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Congratulations – you’ve decided you’re ready and willing to commit to buying a home or investment property. But how do you clear one of the biggest, financial hurdles in your property-buying journey – saving a deposit for your home loan?

The first step is to work out what you can truly afford to spend. So get out your calculator and ask yourself:

  • How much do you and your partner have in your bank accounts right now?
  • How much can you put aside each month until the big day?
  • Do you have any windfalls coming, like a bonus or tax return, which you can use?
  • Are your parents or other family members ready to chip in?

Once you know how much you’ve got to spend, you can work out how to use it to your advantage.

How much deposit should you save?

First, establish how much you can afford to spend on a new home. Our home loan calculator can give you an idea of how much you might be able to borrow and what your repayments will be. Once you have an idea of how much you can spend on a property, don’t forget to budget for other costs:

  • Up-front costs such as stamp duty, legal fees and building and pest inspections, and potentially removalists and re-decorating costs.
  • On-going costs such as utility bills, strata fees for apartment owners, council rates, home insurance and contents insurance.
  • Learn more about the costs of buying a home.

In general, the more you can save the better. That way you’ll take out a smaller loan (mortgage) and pay back less interest over time. Some banks and other lenders may lend up to 95% of the total value of a property (what’s known as the ‘loan-to-value ratio (LVR’), but ideally you should look to have at least 10% of the value of the property saved as your deposit. Saving 20% is even better, as by doing so you’re likely to avoid paying Lender’s Mortgage Insurance (LMI).

Saving a bigger deposit will also show you’re capable of effective long-term saving and managing your personal finances, which potential lenders will be looking for. 

Setting a budget

The best way to kick-start your savings journey is by creating a budget and sticking to it. It’s a great way to understand your full financial position and see how much you may be able to save towards your deposit. If you need help with creating a budget, a Savings Specialist can get you started with a free Financial Healthcheck. Speak to your local branch to arrange one.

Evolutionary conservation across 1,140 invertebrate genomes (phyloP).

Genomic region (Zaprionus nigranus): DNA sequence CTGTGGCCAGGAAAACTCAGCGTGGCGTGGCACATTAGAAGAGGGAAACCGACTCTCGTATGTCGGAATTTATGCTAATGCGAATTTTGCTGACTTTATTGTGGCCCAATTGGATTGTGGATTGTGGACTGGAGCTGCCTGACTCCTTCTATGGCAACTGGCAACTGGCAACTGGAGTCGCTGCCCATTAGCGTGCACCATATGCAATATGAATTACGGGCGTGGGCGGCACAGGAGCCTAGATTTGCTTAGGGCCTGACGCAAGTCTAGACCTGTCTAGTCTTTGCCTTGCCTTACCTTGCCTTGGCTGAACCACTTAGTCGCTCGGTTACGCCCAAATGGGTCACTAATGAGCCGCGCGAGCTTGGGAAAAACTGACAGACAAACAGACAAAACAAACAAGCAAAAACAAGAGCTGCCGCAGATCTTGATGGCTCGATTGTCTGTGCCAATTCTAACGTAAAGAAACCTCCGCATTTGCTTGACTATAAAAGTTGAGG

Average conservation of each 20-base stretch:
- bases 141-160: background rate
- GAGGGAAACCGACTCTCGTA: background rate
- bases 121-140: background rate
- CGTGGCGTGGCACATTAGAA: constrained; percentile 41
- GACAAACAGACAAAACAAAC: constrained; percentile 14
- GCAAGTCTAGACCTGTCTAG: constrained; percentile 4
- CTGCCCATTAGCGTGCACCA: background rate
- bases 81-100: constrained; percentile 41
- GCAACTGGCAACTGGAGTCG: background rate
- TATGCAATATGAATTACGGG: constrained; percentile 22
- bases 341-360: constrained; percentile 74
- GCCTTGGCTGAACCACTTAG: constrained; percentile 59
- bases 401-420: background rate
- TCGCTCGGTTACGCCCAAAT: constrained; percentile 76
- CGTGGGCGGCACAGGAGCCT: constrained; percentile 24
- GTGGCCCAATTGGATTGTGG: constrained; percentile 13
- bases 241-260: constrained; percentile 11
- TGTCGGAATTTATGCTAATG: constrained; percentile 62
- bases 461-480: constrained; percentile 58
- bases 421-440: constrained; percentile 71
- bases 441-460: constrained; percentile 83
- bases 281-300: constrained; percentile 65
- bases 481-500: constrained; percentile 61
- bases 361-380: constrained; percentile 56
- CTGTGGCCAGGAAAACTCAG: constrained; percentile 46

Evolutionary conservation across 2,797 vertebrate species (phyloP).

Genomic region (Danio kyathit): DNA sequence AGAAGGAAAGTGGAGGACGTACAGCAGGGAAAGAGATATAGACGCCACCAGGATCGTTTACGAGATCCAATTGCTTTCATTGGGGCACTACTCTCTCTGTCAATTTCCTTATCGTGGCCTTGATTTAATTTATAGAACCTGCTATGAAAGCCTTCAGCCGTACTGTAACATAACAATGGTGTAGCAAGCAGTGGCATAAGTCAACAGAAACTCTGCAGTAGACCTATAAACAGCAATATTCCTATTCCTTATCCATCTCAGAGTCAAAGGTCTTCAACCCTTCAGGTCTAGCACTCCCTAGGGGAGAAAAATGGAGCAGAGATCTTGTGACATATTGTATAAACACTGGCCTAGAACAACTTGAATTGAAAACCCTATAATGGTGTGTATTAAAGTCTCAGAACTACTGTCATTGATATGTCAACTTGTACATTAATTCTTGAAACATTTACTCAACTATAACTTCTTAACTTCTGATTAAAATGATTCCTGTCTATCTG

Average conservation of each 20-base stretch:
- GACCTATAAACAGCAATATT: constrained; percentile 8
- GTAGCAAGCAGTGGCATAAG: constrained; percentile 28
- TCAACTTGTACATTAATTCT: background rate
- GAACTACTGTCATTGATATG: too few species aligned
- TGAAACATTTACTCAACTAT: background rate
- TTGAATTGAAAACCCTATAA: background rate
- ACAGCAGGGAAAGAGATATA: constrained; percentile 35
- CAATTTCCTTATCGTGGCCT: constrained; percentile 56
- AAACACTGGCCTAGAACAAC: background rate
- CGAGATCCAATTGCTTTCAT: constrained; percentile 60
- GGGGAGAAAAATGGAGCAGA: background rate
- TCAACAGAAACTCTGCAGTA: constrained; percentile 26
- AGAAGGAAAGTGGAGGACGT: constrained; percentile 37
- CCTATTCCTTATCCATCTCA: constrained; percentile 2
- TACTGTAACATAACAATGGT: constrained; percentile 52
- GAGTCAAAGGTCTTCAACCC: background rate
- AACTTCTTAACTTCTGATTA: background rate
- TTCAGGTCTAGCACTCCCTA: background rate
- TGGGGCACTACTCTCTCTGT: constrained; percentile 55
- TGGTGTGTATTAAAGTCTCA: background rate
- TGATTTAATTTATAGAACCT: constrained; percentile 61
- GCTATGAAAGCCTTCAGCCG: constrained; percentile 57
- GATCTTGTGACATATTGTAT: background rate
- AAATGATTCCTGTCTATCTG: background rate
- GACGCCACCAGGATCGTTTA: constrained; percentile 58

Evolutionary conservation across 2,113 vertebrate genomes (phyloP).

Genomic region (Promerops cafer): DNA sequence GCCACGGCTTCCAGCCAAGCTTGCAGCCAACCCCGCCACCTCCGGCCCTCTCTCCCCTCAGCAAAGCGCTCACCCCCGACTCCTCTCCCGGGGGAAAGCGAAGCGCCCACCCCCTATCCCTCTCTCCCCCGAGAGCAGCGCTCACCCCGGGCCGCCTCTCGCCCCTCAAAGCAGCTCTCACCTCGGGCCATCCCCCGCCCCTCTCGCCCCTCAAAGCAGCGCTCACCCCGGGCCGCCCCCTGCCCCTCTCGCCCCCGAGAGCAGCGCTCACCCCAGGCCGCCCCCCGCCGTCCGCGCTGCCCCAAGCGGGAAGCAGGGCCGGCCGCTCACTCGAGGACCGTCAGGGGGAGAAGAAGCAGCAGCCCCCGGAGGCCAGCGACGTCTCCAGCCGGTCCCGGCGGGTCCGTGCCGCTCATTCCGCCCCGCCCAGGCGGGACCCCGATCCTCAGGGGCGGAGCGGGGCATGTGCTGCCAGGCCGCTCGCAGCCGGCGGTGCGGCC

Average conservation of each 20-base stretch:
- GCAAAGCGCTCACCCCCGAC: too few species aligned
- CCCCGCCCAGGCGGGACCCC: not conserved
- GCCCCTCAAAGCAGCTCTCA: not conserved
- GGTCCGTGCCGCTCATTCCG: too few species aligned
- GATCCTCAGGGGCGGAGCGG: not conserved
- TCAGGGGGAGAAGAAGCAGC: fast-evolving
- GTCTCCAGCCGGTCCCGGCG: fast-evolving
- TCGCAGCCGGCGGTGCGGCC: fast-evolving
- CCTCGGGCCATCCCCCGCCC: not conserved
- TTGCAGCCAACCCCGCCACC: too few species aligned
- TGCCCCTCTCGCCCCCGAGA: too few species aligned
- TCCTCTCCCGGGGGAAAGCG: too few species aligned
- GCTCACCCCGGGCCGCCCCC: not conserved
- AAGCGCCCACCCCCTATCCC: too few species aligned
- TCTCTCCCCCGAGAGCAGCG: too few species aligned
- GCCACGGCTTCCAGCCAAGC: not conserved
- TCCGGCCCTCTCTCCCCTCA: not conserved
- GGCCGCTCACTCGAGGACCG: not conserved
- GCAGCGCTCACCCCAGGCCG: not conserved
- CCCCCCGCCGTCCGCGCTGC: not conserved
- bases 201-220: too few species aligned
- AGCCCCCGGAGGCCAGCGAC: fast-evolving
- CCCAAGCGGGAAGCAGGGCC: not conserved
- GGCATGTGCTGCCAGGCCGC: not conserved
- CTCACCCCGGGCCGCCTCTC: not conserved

Once you know how much you can put aside, open a savings account (separate from your Everyday transaction account) and set up a regular savings plan. You’ll soon start to see your balance grow, and it’s also good practice before you get a mortgage. Keeping your savings separate from your spending account will also help you avoid the temptation to spend, and you may get a better interest rate too.

Pay off existing debt

Having debt can hold you back from saving effectively – and it could compromise your chances of being approved for a home loan. While you’re saving, try to pay off any outstanding debt as a priority. Learn more about consolidating your debt.

Think about moving back home

It may not sound appealing, but if this is a valid option for you, you’re more likely to hit your savings targets sooner if you have less rent to pay. And don’t worry – if you do move back home (or stay at home) to save for a home loan deposit you’re not alone. In 2011, around 29% of adults aged 18-34 lived with one or both of their parents compared with 21% in 1976, according to the Australian Bureau of Statistics.

Saving for a home

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Things to know before you Can: This article is intended to provide general information of an educational nature only. It does not have regard to the financial situation or needs of any reader and must not be relied upon as financial product advice.

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